Hi there !

I'm new here , but have been posting at rec.gardens.edible for some time now . Rather than pester those folks , I thought I'd ask here . When is a good time to rake the leaves and stuff back off the Iris and similar bulb plants ? We live in a clearing out in the woods , and they get covered with leaves in the fall . Right now we have daffodils budding and starting to bloom , but those will bloom thru snow . I'm looking for a generalization , like after danger of hard freeze or something like that . I'm just not sure how hardy these are , and this has been a really strange winter (North central Arkansas , ~1500 ft elevation on the Ozark Plateau) .
--
Snag



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On 2/26/2016 3:41 PM, Terry Coombs wrote:

I live in an area that is generally snow-free with only light frosts a few nights during the winter (never lingering after sunrise). I keep the leaves in my beds all year. In the winter, they protect tender plants from frost damage. In the summer, they keep the soil cool and moist. This latter is important since average daily high temperatures July through September exceed 90F while the air is quite dry.
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David E. Ross

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Terry Coombs wrote:

heya! :)

irises don't like being smothered and will withstand our winters, so i don't think you have any worries down there. i'm assuming you are talking about the rhyzome or bulb kinds and not the more finicky swampy kinds. i clean up the debris either in the late fall or in the early spring. the iris borers eggs are often overwintered in the debris nearby.
daffodils also are very hardy for us if not planted in too low a place, but they also don't do as well planted in narrow raised beds either. otherwise we have them growing up through all sorts of things. if you want them to multiply faster then they do better without competition, but they'll survive with it as long as you don't take off the green leaves when they're growing. the nice thing about daffodils is that the animals will mostly leave them alone. the rest of the bulbs here get eaten by everything. i always plant extra...
songbird
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songbird wrote:

Hi there yerownself ! Yeah , these are the bulb kind , yellow and blue ones . We've got several kinds of daffodils , yellows and whites . All are planted in small open clusters because I know they'll fill in in a a couple of years . We've also got some tulips and some gladiolus in the "rose garden" , and maybe some volunteer marigolds . I haven't had any problems with critters eating the bulbs , though something tunneled right thru the root system of a young rose bush , killing it . -- Snag
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Terry Coombs wrote:

Probably voles, once voles become established you've got a huge problem, they multiply fast, they will kill all your shrubs, and you can forget all about a vegetable garden. Do not set out poison, best solution is a couple of cats... if you live in a rural agricultural area feral cats are best and they will be readily available. Ask the local farmers and most will be happy to let you set traps at their barns as there are always new litters. Just be sure to bring the cats to a vet to be fixed, to be innoculated, and chipped. Then all you'd need to do is have a shelter set up with fresh water and some food. Feral cats are not expensive to feed as they mostly eat what they kill, but putting out food each day keeps them from seeking another feral cat community. If you live where winters are cold you'll need to heat the shelters and use heated water bowls... they're low wattage and on themostats so they cost only pennies a day, the shelter heater is a pad that only comes on at about 35º and only with the weight of a cat. I have heated shelters on my deck and in my barn. I have a half dozen regular ferals that were born in my barn, and then there are several visitors that come to mooch a meal but don't stay long. Feral cats are excellent hunters, they work in teams, my six regulars keep 40 acres clear of all rodents including squirrels, and rabbits too... I have flowering plants coming up that I planted and forgot about until the cats got rid of the rabbits. I made a small opening in my vegetable garden fence and the cats patrol in there constantly, no more nibbled crops. A good shelter is the Kitty Tube: http://www.thekittytube.com/ Costs a bit less on Amazon: (Amazon.com product link shortened) 1&pf_rd_i049WPZX2&pf_rd_m=A%0bTVPDKIKX0DER&pf_rd_rHDJCR4EW4ZZBRAW95S I have two on my deck:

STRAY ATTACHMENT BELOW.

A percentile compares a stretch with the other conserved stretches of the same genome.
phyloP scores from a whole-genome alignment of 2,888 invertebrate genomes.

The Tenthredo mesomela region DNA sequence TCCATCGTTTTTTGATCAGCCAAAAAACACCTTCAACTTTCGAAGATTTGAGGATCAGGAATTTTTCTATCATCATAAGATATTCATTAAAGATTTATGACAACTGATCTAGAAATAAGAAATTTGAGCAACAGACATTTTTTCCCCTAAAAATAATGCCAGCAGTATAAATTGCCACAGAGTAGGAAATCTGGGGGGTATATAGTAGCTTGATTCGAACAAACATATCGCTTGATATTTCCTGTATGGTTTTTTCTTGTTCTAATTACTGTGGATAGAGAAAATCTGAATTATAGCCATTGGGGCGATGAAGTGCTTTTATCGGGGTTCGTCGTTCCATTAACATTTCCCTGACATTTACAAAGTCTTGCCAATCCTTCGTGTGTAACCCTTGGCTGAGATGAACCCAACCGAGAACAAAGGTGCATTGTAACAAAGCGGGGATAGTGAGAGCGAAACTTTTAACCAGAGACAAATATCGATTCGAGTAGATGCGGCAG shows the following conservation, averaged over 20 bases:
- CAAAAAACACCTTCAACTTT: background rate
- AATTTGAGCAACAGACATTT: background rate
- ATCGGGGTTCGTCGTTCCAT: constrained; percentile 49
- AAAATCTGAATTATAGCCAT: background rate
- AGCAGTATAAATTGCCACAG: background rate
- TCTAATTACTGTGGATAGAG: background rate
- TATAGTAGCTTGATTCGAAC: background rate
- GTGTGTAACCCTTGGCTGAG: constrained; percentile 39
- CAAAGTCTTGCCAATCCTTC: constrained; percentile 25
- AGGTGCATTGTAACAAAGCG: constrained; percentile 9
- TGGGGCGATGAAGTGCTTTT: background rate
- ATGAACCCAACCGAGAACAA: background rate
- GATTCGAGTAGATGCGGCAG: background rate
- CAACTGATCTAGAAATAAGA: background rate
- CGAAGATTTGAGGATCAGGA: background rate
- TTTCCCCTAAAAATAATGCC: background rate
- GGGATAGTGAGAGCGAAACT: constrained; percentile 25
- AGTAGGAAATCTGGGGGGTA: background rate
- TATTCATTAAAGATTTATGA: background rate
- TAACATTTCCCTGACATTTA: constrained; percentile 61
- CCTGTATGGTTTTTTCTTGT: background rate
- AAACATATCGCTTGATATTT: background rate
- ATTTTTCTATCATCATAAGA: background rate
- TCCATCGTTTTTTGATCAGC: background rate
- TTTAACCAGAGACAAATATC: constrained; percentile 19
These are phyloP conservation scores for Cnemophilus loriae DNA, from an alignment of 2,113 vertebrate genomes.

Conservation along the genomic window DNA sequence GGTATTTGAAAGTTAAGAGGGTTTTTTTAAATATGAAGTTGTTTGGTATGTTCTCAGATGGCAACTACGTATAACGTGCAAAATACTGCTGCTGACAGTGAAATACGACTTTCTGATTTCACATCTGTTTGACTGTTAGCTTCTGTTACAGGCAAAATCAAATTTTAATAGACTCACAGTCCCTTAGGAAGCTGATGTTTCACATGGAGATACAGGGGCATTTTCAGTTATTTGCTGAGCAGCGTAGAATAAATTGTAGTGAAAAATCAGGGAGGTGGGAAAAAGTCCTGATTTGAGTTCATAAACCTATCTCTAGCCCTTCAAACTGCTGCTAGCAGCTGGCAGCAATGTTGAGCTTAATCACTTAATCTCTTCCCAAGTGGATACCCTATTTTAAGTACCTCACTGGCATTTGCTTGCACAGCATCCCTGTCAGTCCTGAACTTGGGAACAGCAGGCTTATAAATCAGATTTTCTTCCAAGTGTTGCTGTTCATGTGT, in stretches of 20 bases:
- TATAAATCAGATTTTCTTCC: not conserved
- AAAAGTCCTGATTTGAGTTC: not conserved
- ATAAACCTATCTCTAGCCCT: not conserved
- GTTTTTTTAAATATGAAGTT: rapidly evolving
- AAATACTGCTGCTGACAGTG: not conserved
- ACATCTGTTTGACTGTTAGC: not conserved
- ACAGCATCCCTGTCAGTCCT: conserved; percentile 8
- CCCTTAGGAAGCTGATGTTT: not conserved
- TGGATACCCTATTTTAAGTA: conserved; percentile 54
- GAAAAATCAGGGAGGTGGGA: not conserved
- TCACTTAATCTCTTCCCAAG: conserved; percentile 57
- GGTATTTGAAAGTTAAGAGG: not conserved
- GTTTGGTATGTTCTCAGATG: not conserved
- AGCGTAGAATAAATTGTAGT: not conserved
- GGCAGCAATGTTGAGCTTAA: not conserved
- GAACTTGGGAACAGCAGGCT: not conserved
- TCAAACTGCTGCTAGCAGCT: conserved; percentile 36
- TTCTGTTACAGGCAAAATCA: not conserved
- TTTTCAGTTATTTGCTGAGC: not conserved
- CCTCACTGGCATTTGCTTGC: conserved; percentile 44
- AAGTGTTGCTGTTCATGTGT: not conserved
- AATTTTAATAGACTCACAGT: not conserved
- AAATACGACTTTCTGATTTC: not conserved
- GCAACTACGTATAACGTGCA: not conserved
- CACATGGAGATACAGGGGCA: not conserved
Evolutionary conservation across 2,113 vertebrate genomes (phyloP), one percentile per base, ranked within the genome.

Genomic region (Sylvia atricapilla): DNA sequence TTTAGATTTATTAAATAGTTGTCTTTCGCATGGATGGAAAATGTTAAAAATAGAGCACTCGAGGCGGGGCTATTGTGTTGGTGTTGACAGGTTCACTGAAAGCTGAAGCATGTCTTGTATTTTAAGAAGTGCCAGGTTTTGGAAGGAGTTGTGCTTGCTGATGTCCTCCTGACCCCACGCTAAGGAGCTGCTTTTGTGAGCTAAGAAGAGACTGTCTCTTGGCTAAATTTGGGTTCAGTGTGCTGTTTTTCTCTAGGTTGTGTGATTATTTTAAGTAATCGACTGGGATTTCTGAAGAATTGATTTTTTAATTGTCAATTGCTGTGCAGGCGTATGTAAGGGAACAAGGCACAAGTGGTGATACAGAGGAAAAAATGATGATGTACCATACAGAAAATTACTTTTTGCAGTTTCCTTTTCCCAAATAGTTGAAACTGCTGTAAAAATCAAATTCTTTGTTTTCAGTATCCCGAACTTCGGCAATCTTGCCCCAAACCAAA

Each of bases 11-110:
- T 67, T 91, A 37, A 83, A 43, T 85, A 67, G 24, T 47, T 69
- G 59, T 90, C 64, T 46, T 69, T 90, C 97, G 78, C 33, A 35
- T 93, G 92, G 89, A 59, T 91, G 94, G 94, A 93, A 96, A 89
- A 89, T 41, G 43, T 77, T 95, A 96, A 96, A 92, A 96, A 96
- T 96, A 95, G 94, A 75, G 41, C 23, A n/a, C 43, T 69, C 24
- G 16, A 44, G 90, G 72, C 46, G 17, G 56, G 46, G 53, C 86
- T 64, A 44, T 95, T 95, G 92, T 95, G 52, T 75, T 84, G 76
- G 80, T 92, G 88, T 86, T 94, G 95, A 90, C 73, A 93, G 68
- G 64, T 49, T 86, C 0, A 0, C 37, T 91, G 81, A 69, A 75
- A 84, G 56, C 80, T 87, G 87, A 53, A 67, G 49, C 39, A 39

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Northerntool.com sells this small dog house. It's set up in my gardening shed, I don't tell the cats it's a dog house:
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Terry Coombs wrote: ...

could be one of a number of critters. i would not worry too much about it if there is no repeat. voles can do that, but other animals dig holes too, sometimes plants die from having their roots exposed, other times the animal is feeding upon the plant. not sure in your case as you'd have to inspect the roots for damage.
iris bulbs here are mostly left alone. once in a while a young deer will pull some up when going after the crocuses, but as with the daffodils they learn to not do it again. i just hope to have enough of everything growing that we don't get too depleted.
watching the redtail hawk hunt today was fun. the wind was nearly perfect that it could hover in place to hunt. it even dove into the snow in the back yard to try to catch something, but it missed.
songbird
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